Reform of the North Korean economy would have two profound effects: first, there would be a significant increase in exposure to international trade and investment (much of this with South Korea and Japan, two countries with which North Korea maintains problematic relations), and second, changes in the composition of output would be tremendous, involving literally millions of workers changing employment. Both developments could be expected to have enormous political implications, or alternatively, these implications could be thought to present significant, perhaps insurmountable, obstacles to reform under the current regime.
As an alternative, the regime could stand pat and hope to ride out its difficulties. Although this is holds the promise of short-run political stability, even if economic distress is not currently putting a significant share of the population at peril, if current trends continue, it eventually will. Moreover, North Korea differs in some significant ways from other socialist regimes which were able to survive self-inflicted famines earlier in this century. First, unlike the others, the Kim Jong-Il government is not a revolutionary regime, but the dynastic continuation of one which has now held power for nearly 50 years. Surely neither this government (nor the governed) have the same capacity for enduring hardship that would exist in a period of revolutionary fervor. Second, North Korea is a relatively industrialized, urbanized society, and this reduces both its government's ability to squeeze resources out of the agricultural sector and the populace's coping mechanisms. Third, previous socialist famines have largely been precipitated by the introduction of counterproductive policies, and could be solved relatively straightforwardly by the removal of those policies. Less a function of bad weather or the sudden introduction of misguided policies, North Korea's current agricultural problems appear to be the culmination of policies undertaken for two generations.
Of course, this may simply mean that the crisis will not be resolved happily. Maintenance of North Korea as an independent state would involve varying mixes of domestic economic reform and external support and could imply varying degrees of national political autonomy depending on the degree of reliance on outside support. One could imagine a range of outcomes from significant reform and possibly successful transition into a market economy with enhanced national political status and capabilities to the economic equivalent of life-support and reversion to the status of a Chinese tributary state.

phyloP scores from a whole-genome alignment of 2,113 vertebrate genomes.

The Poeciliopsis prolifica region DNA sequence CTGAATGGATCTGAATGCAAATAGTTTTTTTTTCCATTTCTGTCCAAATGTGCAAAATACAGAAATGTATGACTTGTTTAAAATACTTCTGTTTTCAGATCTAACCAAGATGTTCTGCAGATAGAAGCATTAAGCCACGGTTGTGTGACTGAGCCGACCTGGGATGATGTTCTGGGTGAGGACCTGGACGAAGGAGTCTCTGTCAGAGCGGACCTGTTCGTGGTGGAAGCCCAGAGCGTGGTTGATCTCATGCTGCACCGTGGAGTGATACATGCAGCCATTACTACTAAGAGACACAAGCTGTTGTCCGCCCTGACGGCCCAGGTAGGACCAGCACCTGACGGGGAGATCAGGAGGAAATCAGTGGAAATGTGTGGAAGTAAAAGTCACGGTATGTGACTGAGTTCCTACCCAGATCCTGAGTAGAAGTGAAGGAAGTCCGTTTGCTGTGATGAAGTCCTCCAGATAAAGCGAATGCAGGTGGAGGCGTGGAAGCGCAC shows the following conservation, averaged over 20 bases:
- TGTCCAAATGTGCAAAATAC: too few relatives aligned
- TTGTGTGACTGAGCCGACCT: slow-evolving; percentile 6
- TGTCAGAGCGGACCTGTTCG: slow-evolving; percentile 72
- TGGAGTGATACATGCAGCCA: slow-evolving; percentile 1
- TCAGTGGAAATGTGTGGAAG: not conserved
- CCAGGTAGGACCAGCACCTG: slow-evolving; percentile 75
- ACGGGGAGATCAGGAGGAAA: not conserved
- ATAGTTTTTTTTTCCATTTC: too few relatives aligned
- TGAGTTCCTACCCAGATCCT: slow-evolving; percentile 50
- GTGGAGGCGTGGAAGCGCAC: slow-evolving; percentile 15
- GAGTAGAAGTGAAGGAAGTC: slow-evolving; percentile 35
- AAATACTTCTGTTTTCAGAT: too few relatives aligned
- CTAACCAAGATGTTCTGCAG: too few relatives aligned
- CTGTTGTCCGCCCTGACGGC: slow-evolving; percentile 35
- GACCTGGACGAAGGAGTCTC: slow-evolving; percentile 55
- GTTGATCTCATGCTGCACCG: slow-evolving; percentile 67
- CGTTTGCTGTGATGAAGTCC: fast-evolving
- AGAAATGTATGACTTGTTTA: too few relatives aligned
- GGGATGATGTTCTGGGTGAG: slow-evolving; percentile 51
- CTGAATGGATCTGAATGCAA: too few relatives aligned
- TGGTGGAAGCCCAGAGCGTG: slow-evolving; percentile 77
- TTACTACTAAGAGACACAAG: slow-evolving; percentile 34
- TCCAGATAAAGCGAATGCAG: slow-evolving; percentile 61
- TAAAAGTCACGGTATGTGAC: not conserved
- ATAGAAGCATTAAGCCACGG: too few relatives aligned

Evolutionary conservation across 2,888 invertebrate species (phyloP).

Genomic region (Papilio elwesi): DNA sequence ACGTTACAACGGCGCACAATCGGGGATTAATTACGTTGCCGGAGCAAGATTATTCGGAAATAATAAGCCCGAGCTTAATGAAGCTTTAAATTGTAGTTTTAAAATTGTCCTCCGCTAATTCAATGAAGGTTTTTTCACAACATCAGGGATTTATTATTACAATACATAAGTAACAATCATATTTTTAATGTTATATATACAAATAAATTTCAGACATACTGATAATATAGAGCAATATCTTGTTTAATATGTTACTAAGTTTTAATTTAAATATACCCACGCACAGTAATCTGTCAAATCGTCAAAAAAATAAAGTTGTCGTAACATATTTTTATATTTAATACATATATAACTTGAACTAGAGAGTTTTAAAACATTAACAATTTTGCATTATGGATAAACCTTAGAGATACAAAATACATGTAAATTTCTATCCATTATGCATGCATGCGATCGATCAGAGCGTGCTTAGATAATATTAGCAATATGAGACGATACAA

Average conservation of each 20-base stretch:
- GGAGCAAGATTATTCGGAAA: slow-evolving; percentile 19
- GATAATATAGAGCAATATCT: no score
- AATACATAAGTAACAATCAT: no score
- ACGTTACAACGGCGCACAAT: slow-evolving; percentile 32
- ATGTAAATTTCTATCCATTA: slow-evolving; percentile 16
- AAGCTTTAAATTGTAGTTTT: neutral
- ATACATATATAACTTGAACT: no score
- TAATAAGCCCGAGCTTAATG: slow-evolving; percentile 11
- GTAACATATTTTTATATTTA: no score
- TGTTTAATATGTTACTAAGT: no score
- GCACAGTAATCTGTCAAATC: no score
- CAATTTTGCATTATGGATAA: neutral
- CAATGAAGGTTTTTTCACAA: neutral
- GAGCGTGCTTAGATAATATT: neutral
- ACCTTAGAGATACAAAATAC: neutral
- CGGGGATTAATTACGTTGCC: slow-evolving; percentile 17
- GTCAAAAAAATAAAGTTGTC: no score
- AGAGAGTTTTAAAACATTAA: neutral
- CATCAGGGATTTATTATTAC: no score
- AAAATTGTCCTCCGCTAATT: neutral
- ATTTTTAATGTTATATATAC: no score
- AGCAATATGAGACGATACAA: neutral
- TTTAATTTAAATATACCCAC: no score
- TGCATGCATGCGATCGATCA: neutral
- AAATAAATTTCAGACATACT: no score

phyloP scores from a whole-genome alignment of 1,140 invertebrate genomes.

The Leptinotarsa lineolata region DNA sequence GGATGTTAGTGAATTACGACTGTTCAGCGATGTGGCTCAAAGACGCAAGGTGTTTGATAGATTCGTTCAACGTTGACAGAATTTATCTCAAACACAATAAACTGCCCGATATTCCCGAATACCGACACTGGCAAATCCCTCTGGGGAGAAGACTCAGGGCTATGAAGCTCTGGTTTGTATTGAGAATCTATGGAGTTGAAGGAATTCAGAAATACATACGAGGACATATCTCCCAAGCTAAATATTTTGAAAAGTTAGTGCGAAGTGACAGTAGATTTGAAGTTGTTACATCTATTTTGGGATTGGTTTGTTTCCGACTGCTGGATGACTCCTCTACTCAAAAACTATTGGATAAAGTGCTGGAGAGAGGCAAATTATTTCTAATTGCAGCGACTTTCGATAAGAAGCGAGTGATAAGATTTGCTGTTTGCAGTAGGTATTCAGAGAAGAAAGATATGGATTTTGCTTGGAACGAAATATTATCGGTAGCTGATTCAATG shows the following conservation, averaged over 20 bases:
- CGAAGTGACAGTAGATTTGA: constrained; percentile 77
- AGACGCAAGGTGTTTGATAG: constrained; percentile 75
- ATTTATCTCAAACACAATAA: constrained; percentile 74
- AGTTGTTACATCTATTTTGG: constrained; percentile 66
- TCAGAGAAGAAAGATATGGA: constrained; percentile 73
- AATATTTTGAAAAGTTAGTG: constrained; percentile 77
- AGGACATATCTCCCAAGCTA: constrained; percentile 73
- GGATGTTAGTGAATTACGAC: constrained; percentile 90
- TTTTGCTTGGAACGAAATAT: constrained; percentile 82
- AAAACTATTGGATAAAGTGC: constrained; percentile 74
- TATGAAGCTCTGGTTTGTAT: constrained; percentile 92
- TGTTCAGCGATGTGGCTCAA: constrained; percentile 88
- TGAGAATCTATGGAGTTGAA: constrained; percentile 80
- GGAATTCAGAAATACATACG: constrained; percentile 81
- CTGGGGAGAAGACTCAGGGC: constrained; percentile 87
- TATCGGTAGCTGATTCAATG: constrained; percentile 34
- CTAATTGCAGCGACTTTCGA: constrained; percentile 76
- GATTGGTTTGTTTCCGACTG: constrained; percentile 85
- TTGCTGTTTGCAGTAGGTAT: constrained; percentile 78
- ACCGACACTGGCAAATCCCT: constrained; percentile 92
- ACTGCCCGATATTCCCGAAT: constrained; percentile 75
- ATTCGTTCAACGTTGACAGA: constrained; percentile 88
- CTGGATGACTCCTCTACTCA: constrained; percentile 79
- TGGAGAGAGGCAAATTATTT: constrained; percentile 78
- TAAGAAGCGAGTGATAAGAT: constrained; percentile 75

How this plays out, depends at least in part, on the intentions of the North Korean elite. If this elite has given up hope of reunifiying the peninsula on its own terms, its may be amenable to a reform process which could amount to "unification through golden parachutes" in which the elite uses its control of the state to channel rents for their own "soft landing" through a kind of "apparatchik capitalism." This endgame would be consistent with the retention of some weapons of mass destruction capacity to maintain double-sided deterrence-and a withering of conventional military capability which would no longer be necessary.
Alternatively, the North Korean elite could retain hopes of reunifying the peninsula on its own terms, and regard recent diplomatic openings as an opportunity to "play for time" and channel economic gains into a broad program of military modernization. A diplomatic settlement which could result in the removal of US troops from the peninsula could get them a long way down this road.
Today the North Korean elite appears to be split in this regard. Pyongayang's hesitant steps toward economic reform, for example, have a two steps forward, one step back character. But the question remains whether its system-preserving reforms in the form of tourism projects, mining enclaves, and special economic zones will be sufficient to maintain social stability and avert collapse. At some point developments may force the North Koreans to make a fundamental choice: either to continue down the extortionist's road (which requires periodic threat reminders) or to abandon this path and undertake the hard and uncertain task of economic reform. The first approach has yielded a stream of tactical payoffs, but these appear insufficient to reverse the secular deterioration of the economy: North Korea is winning the battles but losing the war.